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This comment piece by Charles H Zeanah and Kathryn L Humphreys accompanies a study on the number of children in institutional care around the globe, entitled 'Prevalence and number of children living in institutional care: global, regional, and country estimates,' published in the Lancet in March 2020.
The aim of this study was to estimate global-level, regional-level, and country-level numbers and percentages of children living in institutional care.
In this paper, the authors examine how standardized tools, in this case, a standardized parenting programme and a standardized Norwegian assessment tool, influence professional roles as experienced by child welfare workers (CWS professionals) in Norway.
This paper explores the potential of data linkage to contribute to understanding interactions between care proceedings and care demand, the examination of changes in practice through the analysis of cohorts of children in the care system, or receiving services, and the provision of feedback to those working in the family justice system on the outcomes of care proceedings for children in the UK.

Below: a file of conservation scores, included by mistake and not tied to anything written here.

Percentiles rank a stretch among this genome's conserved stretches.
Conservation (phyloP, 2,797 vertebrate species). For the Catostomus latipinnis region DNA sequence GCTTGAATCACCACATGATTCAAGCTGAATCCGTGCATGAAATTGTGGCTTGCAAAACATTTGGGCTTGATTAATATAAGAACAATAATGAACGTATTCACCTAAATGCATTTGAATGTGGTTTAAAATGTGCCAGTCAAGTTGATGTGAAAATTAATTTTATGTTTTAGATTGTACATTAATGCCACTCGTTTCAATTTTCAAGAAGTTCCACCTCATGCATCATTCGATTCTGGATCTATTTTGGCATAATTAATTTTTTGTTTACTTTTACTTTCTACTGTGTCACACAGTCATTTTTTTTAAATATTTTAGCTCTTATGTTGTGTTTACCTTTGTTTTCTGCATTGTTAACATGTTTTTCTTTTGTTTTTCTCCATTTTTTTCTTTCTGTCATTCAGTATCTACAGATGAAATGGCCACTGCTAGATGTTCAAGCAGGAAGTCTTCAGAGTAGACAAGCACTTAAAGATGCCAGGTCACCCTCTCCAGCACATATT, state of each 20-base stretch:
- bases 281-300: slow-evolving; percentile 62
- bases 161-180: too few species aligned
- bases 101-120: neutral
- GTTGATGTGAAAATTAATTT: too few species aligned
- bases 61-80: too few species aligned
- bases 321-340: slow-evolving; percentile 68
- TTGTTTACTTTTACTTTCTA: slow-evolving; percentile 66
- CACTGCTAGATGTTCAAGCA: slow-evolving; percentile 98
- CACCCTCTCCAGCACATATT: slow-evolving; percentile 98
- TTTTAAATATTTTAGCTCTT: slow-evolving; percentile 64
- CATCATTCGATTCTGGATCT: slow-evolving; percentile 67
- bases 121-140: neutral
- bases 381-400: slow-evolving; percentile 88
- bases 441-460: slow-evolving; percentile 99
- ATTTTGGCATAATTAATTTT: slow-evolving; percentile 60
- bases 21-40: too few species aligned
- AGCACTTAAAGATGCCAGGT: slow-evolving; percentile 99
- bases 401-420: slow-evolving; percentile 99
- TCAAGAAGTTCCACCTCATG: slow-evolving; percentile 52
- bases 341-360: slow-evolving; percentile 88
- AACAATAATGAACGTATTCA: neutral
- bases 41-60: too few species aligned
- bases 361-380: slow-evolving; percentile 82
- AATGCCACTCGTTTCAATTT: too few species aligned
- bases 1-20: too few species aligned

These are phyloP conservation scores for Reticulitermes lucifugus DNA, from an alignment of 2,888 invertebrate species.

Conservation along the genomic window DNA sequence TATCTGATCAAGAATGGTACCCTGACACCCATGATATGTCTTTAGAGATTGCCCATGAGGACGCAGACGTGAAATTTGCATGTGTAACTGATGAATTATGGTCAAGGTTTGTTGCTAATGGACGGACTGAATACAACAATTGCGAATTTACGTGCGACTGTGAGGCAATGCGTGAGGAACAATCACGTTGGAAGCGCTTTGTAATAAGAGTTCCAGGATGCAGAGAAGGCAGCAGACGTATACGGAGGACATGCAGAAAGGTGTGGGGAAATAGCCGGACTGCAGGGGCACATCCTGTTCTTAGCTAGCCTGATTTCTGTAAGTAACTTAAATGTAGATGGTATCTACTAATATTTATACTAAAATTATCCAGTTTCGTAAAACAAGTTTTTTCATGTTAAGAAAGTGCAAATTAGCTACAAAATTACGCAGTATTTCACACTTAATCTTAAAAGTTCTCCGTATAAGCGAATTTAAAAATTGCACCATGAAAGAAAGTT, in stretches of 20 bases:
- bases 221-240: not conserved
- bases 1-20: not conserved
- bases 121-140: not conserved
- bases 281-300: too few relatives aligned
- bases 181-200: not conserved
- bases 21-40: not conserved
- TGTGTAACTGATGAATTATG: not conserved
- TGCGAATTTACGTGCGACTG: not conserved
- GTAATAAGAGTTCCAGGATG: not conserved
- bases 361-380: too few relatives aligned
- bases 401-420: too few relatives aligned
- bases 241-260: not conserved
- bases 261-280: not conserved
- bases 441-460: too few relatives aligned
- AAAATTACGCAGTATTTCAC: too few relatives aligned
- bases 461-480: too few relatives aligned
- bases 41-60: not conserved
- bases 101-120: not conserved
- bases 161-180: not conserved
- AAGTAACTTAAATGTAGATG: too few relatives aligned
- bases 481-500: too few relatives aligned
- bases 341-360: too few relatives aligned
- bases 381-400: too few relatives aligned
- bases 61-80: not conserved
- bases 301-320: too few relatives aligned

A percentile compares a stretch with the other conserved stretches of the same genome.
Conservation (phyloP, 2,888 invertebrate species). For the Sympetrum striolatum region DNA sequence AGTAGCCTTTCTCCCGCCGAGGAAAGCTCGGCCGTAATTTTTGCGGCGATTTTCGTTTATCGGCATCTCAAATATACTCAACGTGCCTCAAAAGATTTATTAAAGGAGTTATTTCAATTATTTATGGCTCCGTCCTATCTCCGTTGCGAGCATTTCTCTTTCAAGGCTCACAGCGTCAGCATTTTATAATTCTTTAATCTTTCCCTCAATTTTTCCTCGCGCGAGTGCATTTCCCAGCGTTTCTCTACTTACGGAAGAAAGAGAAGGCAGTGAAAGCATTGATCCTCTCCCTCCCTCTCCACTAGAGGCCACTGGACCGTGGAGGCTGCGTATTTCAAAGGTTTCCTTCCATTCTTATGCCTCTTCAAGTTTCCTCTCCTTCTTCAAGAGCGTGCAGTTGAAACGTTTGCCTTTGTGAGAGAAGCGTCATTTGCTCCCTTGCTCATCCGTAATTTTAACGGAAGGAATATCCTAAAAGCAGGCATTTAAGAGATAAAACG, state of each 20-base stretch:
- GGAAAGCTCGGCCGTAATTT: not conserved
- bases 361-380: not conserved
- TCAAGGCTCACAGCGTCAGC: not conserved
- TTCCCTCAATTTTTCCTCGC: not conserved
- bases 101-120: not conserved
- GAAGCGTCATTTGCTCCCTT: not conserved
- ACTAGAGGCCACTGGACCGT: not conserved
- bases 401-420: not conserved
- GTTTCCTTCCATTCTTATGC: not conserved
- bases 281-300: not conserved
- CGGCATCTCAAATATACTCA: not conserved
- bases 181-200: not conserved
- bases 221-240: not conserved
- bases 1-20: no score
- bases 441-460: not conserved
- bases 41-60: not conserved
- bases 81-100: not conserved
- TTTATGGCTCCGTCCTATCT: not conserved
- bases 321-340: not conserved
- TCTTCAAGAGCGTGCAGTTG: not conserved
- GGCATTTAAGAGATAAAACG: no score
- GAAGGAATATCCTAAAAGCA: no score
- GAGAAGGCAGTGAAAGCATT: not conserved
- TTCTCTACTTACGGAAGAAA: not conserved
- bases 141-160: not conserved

The Outcomes for children before and after care proceedings reform study linked administrative records with a research database of care proceedings to examine children's care and service journeys associated with care proceedings in England and Wales.
This study examined the outcomes of a training aimed at enhancing child welfare practitioners’ use of data from the the Ontario Looking After Children (OnLAC) project for service planning related to young people’s educational outcomes.
This report presents demographic characteristics, health service access and use, and timing of key fertility-related milestones among adults aged 18–44 who had ever been in foster care as compared with those who had never been in foster care in the United States.
This annual publication presents information on those who left care during the previous financial year, as well as the circumstances of those who have left care at the time of their nineteenth birthday.
This report draws attention to themes emerging from notifications of the deaths of 61 care experienced children and young people over seven years from 2012 to 2018.
Using a human-centered algorithmic design approach, the authors of this study synthesize 50 peer-reviewed publications on computational systems used in the U.S. Child Welfare System (CWS) to assess how they were being developed, common characteristics of predictors used, as well as the target outcomes.